Cacari Stone, L., Sanchez, V., Bruna, S. P., Muhammad, M., & Zamora, M. (2021). Social Ecology of Hypertension Management Among Latinos Living in the U.S.–Mexico Border Region. Health Promotion Practice. https://doi.org/10.1177/1524839921993044

Yu, Y. J., Bruna, S., & McCarty, C. (2021). HIV Risk among trafficked women: a systematic review of the global literatureAIDS care33(8), 1068-1078.

Miterko, P., & Bruna, S. (2020). Resident identified strengths and challenges of project-based permanent supportive housing program implementation in a small metropolitan countyHousing and Society48(3), 239-260.

Bruna, S. (2020) Opportunities and Challenges to Data Sharing with American Indian Tribal Nations. In: Crowder J., Fortun M., Besara R., Poirier L. (eds) Anthropological Data in the Digital Age. Palgrave Macmillan, Cham. https://doi.org/10.1007/978-3-030-24925-0_6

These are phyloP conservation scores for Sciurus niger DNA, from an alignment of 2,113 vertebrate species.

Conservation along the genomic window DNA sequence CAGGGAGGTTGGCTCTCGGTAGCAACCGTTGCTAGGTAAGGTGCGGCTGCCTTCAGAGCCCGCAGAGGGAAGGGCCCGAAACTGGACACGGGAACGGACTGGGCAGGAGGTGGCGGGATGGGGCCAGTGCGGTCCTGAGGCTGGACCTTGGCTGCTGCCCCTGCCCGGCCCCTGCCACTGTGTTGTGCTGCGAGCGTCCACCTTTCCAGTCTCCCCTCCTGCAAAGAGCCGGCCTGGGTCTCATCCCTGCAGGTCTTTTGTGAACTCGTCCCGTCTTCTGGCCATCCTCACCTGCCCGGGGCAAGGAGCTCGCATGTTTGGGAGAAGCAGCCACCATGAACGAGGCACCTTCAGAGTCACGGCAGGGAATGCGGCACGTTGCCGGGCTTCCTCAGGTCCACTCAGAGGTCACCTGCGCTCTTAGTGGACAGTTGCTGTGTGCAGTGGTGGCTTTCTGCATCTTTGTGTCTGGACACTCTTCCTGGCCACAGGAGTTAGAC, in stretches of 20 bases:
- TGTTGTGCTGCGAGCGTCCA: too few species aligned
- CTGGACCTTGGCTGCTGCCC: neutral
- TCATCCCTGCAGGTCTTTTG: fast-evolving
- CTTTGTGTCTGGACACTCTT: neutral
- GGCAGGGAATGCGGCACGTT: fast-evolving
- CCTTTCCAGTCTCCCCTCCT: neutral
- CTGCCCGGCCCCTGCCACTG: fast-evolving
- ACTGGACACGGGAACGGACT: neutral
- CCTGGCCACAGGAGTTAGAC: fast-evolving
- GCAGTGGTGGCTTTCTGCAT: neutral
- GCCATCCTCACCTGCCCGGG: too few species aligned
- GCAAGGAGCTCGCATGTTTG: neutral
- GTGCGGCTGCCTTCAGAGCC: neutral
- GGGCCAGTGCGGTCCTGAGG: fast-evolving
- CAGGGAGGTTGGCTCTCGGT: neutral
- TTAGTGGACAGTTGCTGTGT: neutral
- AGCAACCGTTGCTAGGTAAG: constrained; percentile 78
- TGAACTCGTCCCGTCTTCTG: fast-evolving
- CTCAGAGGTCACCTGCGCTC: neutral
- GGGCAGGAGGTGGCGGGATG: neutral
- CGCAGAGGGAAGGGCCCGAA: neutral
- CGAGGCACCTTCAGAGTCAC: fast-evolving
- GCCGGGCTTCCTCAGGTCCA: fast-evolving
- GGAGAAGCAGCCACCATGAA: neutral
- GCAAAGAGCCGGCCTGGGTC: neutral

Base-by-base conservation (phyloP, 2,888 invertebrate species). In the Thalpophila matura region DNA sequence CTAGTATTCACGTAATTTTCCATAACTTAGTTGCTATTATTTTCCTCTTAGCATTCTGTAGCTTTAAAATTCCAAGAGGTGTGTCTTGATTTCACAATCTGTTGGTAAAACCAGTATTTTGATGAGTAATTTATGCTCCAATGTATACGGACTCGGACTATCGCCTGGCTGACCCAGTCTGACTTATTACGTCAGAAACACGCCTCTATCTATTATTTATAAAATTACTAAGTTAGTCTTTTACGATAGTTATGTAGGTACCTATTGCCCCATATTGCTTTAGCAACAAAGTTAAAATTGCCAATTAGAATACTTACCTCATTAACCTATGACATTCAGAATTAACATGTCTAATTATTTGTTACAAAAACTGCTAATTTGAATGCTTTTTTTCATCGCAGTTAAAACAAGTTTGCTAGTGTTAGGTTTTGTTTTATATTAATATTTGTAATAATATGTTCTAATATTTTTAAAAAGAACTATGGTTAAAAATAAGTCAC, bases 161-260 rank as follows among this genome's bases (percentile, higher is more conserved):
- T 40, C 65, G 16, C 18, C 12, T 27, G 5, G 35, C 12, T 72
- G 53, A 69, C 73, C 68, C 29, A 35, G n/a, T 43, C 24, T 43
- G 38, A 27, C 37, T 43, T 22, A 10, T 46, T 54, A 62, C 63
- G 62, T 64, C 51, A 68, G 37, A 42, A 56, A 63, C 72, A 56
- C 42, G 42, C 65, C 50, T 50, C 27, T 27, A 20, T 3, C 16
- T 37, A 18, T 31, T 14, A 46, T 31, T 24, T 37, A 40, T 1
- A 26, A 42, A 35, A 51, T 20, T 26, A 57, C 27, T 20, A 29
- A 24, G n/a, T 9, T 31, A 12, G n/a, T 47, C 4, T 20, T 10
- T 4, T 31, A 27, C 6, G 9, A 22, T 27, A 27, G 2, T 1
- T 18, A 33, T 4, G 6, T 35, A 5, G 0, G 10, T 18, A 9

Bruna, S. P. (2019). Landscapes of Power: Politics of Energy in the Navajo Nation. Dana E. Powell. Durham, NC: Duke University Press, 2018. 336 pp. DOI 10.1111/amet.12785

Bruna, S. (2015). Religious Gardens, Pilgrimages, and Dancing: A Critique of Translated Interventions in a Tribal Community. The Applied Anthropology of Obesity: Prevention, Intervention, and Identity, 121-40. https://rowman.com/isbn/9781498512633/the-applied-anthropology-of-obesity-prevention-intervention-and-identity

Stevenson, J. C., Rankin-Sunter, K., Maki, C., Bruna, S., Mosher, M. J., & Barrett, C. E. (2015). Community based pilot study of diagnostic paths to the gluten free diet. International Journal of Celiac Disease, 3(18), 17. DOI: 10.12691/ijcd-3-1-7

Bruna, S., Stone, L. C., Wilger, S., Cantor, J., & Guzman, C. (2014). The role of community health centers in assessing the social determinants of health for planning and policy: the example of frontier New MexicoThe Journal of ambulatory care management37(3), 258. DOI: 10.1097/JAC.0000000000000004

Sánchez, V., Cacari Stone, L., Moffett, M. L., Nguyen, P., Muhammad, M., Bruna, S., & Urias-Chauvin, R. (2014). Process Evaluation of a Promotora de Salud Intervention for Improving Hypertension Outcomes for Latinos Living in a Rural U.S.–Mexico Border Region. Health Promotion Practice, 15(3), 356–364. https://doi.org/10.1177/1524839913516343